Leapwork co-founders Klaus Topholt and Christian Brink Friedrichsen

Leapworks CPO and Co-Founder Klaus Topholt (L) | Christian Brink Fredriksson, CEO and co-founder of Leapworks (Image Credit: Leapworks)

“It democratizes automation because it is so easy for non-coders to use and maintain, which in turn empowers businesses to scale up their automation efforts and accelerate the development process,” Fredrickson said.

No-code Q&A

Headquartered in Copenhagen, Denmark, last year Leapworks raised $62 million in the largest Series B funding round ever in Danish history. The round was led by KKR and Salesforce Ventures.

Leapworks is used by Global 2000 companies – including NASA, Mercedes-Benz and PayPal – for robotic process automation, test automation, and application monitoring.

We asked Fredriksen to reveal more details about the inner workings of the no-code solution.

TechNewsWorld: How can companies add automation to their testing processes?

Christian Brink Fredrickson: Release is a way to include automated tests as an integral part of moving from one stage of the process to another.

For example, when a developer tests code in a development server, a series of automated tests must be triggered as part of the same process that generates the build.

These regression tests can identify large bugs early, so the developer can fix them quickly, while the code is still fresh in the developer’s mind.

Then, as the code progresses to testing and, eventually, production, again, a series of automated tests must be launched: extensive regression testing, verification of its visual appearance, performance, and so on.

It is important that business users – such as a business analyst or a tester in a QA department – have the ability to implement this automation. That’s where no-code is so important.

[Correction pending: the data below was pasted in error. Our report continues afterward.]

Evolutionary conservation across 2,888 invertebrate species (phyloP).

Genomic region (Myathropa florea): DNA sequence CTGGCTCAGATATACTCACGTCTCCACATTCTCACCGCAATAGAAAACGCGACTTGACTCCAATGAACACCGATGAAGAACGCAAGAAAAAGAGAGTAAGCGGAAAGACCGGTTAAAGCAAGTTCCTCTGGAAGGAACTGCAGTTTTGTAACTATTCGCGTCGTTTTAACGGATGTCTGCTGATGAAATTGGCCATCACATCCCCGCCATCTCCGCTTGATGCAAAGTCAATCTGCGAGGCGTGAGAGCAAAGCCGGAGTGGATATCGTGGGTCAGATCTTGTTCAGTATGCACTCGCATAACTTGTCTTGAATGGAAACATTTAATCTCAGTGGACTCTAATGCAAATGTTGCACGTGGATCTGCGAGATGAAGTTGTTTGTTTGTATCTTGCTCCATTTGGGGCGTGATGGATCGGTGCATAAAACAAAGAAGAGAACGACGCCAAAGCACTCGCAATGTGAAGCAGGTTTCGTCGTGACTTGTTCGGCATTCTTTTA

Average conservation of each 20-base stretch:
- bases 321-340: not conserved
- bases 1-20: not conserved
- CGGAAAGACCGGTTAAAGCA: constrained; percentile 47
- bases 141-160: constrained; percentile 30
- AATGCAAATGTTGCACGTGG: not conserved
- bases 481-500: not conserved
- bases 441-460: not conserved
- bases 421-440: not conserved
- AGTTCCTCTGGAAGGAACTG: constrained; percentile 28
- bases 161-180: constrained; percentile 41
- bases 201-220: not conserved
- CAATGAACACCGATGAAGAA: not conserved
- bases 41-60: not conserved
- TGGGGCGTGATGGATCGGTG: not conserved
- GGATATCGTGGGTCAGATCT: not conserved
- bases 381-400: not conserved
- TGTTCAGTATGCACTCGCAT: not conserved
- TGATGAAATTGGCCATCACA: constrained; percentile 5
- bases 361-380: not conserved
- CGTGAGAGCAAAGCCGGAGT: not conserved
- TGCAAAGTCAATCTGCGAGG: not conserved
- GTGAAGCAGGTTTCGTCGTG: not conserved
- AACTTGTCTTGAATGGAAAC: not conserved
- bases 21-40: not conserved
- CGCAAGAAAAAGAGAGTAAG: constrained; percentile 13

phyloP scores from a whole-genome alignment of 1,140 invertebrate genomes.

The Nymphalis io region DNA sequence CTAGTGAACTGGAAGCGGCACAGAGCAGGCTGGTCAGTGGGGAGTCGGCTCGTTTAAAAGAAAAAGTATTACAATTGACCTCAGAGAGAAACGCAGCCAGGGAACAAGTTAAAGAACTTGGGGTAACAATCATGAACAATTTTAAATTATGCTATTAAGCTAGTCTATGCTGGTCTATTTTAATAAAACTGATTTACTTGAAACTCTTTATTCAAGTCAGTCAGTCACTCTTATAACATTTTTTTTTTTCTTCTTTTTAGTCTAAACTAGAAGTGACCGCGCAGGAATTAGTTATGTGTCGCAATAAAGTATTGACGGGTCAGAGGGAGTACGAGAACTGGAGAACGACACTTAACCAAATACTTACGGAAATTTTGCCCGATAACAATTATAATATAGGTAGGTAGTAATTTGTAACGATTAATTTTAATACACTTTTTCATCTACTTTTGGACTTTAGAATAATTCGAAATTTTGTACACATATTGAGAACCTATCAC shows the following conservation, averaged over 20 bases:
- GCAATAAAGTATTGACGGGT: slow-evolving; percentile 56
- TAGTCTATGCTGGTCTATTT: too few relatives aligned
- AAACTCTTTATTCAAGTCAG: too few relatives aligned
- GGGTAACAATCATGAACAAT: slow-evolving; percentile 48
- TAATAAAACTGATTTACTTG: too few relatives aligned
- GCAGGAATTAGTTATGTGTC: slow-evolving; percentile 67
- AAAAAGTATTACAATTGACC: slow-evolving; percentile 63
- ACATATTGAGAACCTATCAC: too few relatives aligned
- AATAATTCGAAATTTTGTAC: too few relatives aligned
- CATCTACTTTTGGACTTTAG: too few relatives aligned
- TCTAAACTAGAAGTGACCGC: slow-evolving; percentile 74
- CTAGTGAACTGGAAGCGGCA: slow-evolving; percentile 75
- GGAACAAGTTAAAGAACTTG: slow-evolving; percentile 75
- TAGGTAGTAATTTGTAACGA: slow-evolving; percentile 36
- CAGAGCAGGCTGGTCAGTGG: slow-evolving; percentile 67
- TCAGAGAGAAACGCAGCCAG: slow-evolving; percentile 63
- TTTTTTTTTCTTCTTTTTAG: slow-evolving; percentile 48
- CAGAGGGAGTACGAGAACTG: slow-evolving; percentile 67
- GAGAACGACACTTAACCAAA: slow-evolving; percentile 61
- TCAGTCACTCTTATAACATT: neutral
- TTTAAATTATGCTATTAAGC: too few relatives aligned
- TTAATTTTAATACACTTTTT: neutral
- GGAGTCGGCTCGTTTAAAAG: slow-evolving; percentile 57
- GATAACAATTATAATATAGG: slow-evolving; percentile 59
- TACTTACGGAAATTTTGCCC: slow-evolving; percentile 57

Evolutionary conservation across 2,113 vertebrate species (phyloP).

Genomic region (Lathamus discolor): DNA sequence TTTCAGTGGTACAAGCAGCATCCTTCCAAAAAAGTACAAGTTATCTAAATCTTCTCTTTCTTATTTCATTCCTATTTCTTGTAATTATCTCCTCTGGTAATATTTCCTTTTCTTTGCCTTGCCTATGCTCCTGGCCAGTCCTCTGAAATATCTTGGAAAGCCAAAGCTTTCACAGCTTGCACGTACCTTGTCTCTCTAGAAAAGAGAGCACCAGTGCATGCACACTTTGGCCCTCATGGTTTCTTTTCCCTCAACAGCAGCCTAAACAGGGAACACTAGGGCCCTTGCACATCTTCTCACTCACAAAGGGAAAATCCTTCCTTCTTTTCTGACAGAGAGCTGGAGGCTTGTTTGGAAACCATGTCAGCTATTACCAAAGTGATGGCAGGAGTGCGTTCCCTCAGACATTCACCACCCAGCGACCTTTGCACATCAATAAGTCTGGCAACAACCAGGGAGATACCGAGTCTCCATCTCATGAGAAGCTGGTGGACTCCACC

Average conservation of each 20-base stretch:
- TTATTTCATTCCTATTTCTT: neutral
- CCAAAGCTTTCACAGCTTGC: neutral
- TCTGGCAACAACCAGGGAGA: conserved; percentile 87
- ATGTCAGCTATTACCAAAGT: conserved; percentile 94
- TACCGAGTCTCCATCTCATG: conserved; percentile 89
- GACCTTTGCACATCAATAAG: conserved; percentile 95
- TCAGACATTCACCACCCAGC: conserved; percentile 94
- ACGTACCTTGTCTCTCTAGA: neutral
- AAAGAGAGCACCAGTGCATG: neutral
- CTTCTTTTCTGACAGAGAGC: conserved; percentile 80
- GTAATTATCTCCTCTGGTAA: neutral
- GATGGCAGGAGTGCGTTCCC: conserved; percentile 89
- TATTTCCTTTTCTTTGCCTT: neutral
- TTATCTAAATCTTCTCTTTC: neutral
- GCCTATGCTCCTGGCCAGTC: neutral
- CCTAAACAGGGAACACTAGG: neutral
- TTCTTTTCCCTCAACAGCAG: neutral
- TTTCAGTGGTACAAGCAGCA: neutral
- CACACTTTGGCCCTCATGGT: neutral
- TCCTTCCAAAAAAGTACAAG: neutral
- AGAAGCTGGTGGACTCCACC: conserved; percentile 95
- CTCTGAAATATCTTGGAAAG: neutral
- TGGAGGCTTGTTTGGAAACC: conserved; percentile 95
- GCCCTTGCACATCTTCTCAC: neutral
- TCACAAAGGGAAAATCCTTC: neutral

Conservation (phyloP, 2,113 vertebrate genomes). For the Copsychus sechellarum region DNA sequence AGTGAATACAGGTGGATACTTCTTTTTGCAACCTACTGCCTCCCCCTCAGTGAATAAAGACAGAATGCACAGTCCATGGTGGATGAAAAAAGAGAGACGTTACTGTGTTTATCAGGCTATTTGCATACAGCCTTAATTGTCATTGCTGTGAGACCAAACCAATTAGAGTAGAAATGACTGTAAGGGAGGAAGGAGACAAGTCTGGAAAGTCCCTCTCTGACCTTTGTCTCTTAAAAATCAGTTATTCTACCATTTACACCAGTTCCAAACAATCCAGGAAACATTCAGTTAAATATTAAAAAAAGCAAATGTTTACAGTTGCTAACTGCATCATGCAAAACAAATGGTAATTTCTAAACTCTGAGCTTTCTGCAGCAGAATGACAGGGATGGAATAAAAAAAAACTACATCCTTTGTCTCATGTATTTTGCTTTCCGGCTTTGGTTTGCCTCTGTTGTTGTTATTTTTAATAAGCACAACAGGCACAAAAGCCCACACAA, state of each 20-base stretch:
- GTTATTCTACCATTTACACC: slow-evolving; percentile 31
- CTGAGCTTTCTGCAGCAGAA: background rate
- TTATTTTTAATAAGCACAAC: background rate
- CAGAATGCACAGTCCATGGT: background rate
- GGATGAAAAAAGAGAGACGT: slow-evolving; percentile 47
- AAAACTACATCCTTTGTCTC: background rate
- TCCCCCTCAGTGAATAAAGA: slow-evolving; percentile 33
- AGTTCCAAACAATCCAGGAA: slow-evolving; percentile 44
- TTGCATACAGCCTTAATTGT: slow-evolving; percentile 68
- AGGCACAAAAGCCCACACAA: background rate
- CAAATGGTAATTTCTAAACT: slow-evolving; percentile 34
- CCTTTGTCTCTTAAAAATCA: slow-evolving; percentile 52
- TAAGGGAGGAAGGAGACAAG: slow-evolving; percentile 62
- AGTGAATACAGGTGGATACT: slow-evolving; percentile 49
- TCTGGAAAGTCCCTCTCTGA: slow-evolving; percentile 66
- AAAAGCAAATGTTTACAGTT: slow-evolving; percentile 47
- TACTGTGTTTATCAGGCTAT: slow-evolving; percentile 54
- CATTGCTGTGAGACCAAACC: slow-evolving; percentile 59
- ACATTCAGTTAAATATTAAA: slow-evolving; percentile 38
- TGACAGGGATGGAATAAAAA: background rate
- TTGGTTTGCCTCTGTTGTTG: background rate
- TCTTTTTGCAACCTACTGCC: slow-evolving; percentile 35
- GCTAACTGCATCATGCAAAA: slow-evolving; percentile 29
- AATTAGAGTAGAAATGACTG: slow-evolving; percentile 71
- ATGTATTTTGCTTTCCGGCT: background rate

How does no-code differ from low-code solutions?

Fredriksen: No-code doesn’t really involve any code. If you want non-developers to use the platform, you have to no-code it. Less code may speed up development, but you’ll still need someone with developer skills to use it.

Which is more beneficial for Enterprise and DevOps, no-code or low-code?

Fredriksen: No-code empowers enterprises and DevOps teams to implement automation at scale, ultimately enhancing software delivery performance. Low-code solutions still require you to know how to code to maintain the software.

No-code allows anyone to automate a workflow. Using no-code, developers and technically skilled workers can focus on high-value tasks, and QA professionals such as testers can maintain testing automatically and easily.

Surveys have shown that testing is the one that slows down the development process the most. If you want to make a serious impact on DevOps, you really should consider using a no-code platform.

Is no-code a threat to software and website developers?

Fredriksen: I would argue the exact opposite. No-code has the potential to open up new opportunities for developers. More software is being created and optimized than ever before, and yet we are in the midst of a serious developer shortage, with 64% of companies experiencing a software engineer shortage.

Instead of relying on code-based approaches and forcing businesses to search for talent externally, no-code allows companies to use their existing resources to build and test software. Technological resources are then free to focus on more complete, higher-value tasks, such as accelerating innovation and digital transformation.

Where do you see no-code technology going?

Fredriksen: AI is a powerful technology, but its short-term effects are a bit high. We believe that the challenge to limit the capabilities of artificial intelligence today is human-to-AI communication.

It should be possible to tell the computer what you want it to do, without any technical details on how to do it. Essentially, we need to be able to give requirements to the AI ​​for a task, and then the AI ​​can handle the rest.

We at Leapwork have made great strides on this problem. There is still much more work to be done.